In conclusion, this phase Ib/II study showed encouraging activity for the encorafenib plus binimetinib combination with expected toxicity. The tolerable dose and exposure of encorafenib are higher in combination than as a single agent in previous studies. Lower rates of dose-limiting pyrexia, arthralgia, and photosensitivity relative to published data from other BRAFi plus MEKi regimens, is another distinguishing feature of the encorafenib plus binimetinib combination.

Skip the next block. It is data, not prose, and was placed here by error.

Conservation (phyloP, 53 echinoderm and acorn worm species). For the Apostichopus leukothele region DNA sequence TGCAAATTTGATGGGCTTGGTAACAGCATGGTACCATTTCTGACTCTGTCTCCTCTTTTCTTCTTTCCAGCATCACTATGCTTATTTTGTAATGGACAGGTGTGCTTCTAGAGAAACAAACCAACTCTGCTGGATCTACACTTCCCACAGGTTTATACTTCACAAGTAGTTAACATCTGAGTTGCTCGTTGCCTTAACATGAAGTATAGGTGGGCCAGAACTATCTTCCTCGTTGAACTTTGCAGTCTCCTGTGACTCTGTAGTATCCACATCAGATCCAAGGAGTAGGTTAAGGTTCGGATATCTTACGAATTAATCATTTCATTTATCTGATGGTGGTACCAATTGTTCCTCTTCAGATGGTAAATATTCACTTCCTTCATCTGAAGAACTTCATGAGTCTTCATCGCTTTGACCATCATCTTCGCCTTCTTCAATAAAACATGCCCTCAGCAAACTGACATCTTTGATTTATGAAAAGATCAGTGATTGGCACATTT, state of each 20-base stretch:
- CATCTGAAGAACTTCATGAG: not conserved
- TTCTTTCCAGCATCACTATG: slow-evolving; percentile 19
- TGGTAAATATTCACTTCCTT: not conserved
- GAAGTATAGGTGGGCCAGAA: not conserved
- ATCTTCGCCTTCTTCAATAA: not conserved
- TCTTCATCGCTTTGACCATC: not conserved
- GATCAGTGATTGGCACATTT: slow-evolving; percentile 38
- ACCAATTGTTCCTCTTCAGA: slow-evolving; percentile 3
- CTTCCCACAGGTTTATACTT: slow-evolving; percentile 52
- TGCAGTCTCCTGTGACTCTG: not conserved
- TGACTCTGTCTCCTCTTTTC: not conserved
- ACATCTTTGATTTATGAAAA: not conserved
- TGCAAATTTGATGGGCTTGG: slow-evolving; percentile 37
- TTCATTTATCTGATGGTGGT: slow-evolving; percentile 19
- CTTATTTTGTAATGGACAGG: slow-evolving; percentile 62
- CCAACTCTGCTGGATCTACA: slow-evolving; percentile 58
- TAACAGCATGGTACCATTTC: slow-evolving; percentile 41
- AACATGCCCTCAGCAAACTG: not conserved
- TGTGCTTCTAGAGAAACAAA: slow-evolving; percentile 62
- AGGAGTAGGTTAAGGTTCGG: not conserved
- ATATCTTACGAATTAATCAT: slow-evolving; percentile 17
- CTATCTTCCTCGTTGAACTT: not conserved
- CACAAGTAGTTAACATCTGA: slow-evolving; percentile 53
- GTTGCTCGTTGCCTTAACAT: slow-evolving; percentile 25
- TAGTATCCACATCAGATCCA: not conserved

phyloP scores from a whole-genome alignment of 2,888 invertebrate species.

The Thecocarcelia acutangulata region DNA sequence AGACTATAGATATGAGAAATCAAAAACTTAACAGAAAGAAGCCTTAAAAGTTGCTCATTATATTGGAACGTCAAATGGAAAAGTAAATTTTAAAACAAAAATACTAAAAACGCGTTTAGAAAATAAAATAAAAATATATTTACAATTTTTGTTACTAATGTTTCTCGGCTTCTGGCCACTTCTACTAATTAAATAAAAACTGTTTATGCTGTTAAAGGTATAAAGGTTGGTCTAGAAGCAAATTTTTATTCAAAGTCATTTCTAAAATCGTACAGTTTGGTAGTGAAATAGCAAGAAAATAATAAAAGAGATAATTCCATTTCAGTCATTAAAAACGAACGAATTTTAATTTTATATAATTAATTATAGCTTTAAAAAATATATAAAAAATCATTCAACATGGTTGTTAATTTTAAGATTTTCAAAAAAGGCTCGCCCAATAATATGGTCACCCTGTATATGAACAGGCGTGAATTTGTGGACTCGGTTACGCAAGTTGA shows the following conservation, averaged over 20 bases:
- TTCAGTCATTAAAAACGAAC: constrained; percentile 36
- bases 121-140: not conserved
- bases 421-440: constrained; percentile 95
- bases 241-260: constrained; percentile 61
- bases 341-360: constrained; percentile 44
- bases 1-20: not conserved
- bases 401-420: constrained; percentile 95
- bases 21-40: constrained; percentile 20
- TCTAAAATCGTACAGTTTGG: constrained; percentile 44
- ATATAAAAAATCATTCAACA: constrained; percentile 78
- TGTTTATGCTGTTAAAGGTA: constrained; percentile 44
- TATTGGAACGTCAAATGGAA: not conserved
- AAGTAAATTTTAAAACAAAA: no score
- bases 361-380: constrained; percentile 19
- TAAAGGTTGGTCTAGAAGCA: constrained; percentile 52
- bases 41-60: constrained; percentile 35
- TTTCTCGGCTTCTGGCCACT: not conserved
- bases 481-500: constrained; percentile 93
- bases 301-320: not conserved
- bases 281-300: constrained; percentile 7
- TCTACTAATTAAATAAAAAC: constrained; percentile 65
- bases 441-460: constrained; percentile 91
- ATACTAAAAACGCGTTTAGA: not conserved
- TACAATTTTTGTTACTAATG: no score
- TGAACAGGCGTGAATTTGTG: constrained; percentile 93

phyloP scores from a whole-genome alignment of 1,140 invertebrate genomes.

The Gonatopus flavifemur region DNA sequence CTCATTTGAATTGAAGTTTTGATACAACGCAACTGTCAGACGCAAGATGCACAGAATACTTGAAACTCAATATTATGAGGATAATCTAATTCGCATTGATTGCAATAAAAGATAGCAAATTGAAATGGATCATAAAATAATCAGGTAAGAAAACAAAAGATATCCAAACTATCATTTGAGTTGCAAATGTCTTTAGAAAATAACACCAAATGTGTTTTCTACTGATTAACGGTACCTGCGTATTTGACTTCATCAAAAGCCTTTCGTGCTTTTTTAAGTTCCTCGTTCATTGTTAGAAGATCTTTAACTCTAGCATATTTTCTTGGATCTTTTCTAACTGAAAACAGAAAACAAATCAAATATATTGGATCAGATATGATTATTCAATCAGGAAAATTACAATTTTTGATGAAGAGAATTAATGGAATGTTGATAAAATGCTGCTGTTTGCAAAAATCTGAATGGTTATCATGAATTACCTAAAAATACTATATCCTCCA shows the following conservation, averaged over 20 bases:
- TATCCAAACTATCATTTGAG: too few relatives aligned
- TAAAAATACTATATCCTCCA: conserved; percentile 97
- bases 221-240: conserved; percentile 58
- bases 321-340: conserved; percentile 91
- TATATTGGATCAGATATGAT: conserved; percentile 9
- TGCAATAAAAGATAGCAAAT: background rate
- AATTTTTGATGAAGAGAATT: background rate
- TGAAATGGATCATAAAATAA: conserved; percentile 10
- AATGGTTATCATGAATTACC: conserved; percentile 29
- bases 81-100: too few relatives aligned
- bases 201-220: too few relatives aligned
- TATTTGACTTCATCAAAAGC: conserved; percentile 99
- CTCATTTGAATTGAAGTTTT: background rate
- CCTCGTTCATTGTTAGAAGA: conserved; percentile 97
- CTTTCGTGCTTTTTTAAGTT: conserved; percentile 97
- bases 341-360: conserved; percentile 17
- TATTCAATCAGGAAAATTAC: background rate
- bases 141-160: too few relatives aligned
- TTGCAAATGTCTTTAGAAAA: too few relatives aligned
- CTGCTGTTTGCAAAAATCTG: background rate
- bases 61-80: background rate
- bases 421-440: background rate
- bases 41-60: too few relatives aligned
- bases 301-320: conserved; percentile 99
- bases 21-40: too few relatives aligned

R.J. Sullivan reports personal fees from Array, Asana, Compugen, Novartis, Syndax, Replimmune, Bristol-Myers Squibb, and Roche-Genentech, and grants and personal fees from Amgen and Merck outside the submitted work. J.S. Weber reports personal fees from Array (less than 5,000 dollars per year for Ad Boards) outside the submitted work. S.P. Patel reports other from Novartis (institution received support for clinical trial) during the conduct of the study; personal fees from Merck (nonpromotional speaker and bureau), Immunocore (data safety monitoring board), and Reata (data safety monitoring board); and other from Castle Biosciences (honorarium for advisory board) and Incyte (honorarium for advisory board) outside the submitted work. R. Dummer reports personal fees from intermittent, project-focused consulting and/or advisory relationships from Novartis, Merck Sharp & Dohme, Bristol-Myers Squibb, Roche, Amgen, Takeda, Pierre Fabre, Sun Pharma, Sanofi, Catalym, Second Genome, Regeneron, and Alligator outside the submitted work. M.S. Carlino reports personal fees from Bristol-Myers Squibb (advisory board member and honoraria), MSD (advisory board member and honoraria), Novartis (advisory board member and honoraria), Roche (advisory board member), Amgen (advisory board member), Pierre Fabre (advisory board member), Eisai (advisory board member), Sanofi (advisory board member), Merck Serono (advisory board member), Nektar (advisory board member), Ideay (advisory board member), and Q Biotics (advisory board member) outside the submitted work. D.S. Tan reports grants from Pfizer, GlaxoSmithKline, AstraZeneca, and Novartis, and personal fees from Boehringer Ingelheim, Pfizer, MSD, Roche, Novartis, AstraZeneca, and Bayer outside the submitted work. C. Lebbe reports personal fees from Novartis (honoraria, consultancy, speakers bureau, advisory role, serving on an advisory board) during the conduct of the study; grants and personal fees from Bristol-Myers Squibb (honoraria, consultancy, speakers bureau, travel accommodations-meetings, advisory role, serving on an advisory board) and Roche (honoraria, consultancy, speakers bureau, advisory role, serving on an advisory board); personal fees from MSD (honoraria, consultancy, speakers bureau, advisory role, serving on an advisory board, travel accommodations-meetings), Novartis (honoraria, consultancy, speakers bureau, advisory role, serving on an advisory board), Amgen (honoraria, consultancy, speakers bureau, serving on an advisory board), Avantis Medical Systems (board), Pierre Fabre (honoraria), Pfizer (honoraria), Incyte (honoraria), Merck Serono (consulting or advisory role), and Sanofi (consulting or advisory role) outside the submitted work. S. Siena reports other from Amgen (advisory board member), Bayer (advisory board member), Bristol-Myers Squibb (advisory board member), CheckmAb (advisory board member), Daiichi-Sankyo (advisory board member), Merck (advisory board member), Roche-Genentech (advisory board member), and Seattle Genetics (advisory board member) during the conduct of the study. E. Elez reports other from Hoffman La-Roche (institution received honoraria due to investigator contribution in clinical trials), Sanofi Aventis (institution received honoraria due to investigator contribution in clinical trials), Amgen (institution received honoraria due to investigator contribution in clinical trials), Merck Serono (institution received honoraria due to investigator contribution in clinical trials), MSD (institution received honoraria due to investigator contribution in clinical trials), Boehringer Ingelheim (institution received honoraria due to investigator contribution in clinical trials), AbbVie (institution received honoraria due to investigator contribution in clinical trials), Array Pharmaceuticals (institution received honoraria due to investigator contribution in clinical trials), Pierre-Fabre (institution received honoraria due to investigator contribution in clinical trials), Novartis (institution received honoraria due to investigator contribution in clinical trials), GlaxoSmithKline (institution received honoraria due to investigator contribution in clinical trials), Bristol-Myers Squibb (institution received honoraria due to investigator contribution in clinical trials), and Medimmune (institution received honoraria due to investigator contribution in clinical trials) during the conduct of the study, as well as grants and personal fees from Hoffman La-Roche, Sanofi Aventis, Amgen, Merck Serono, Servier, MSD, Array Pharmaceuticals, and Bristol-Myers Squibb outside the submitted work. L. Wollenberg reports other from Pfizer (employment) outside the submitted work. M. Pickard reports other from Pfizer (employment) outside the submitted work. V. Sandor reports other from Array Biopharma/Pfizer (employment and stock ownership) during the conduct of the study; and is a member of the board of directors for Merus, Istari Oncology, ADC Therapeutics, and Prelude Oncology outside the submitted work. P.A. Ascierto reports grants and personal fees from Bristol-Myers Squibb (consultant/advisory role and research funds), Roche-Genentech (consultant/advisory role and research funds), and Array (consultant/advisory role and research funds); personal fees and other from Merck Sharp & Dohme (consultant/advisory role and travel support); personal fees from Novartis (consultant/advisory role), Merck Serono (consultant/advisory role), Pierre Fabre (consultant/advisory role), Incyte (consultant/advisory role), NewLink Genetics (consultant/advisory role), Genmab (consultant/advisory role), MedImmune (consultant/advisory role), AstraZeneca (consultant/advisory role), Syndax (consultant/advisory role), SunPharma (consultant/advisory role), Sanofi (consultant/advisory role), Idera (consultant/advisory role), Ultimovacs (consultant/advisory role), Sandoz (consultant/advisory role), Immunocore (consultant/advisory role), 4SC (consultant/advisory role), Alkermes (consultant/advisory role), Italfarmaco (consultant/advisory role), Nektar (consultant/advisory role), and Boehringer-Ingelheim (consultant/advisory role) outside the submitted work. No other potential conflicts of interest were disclosed.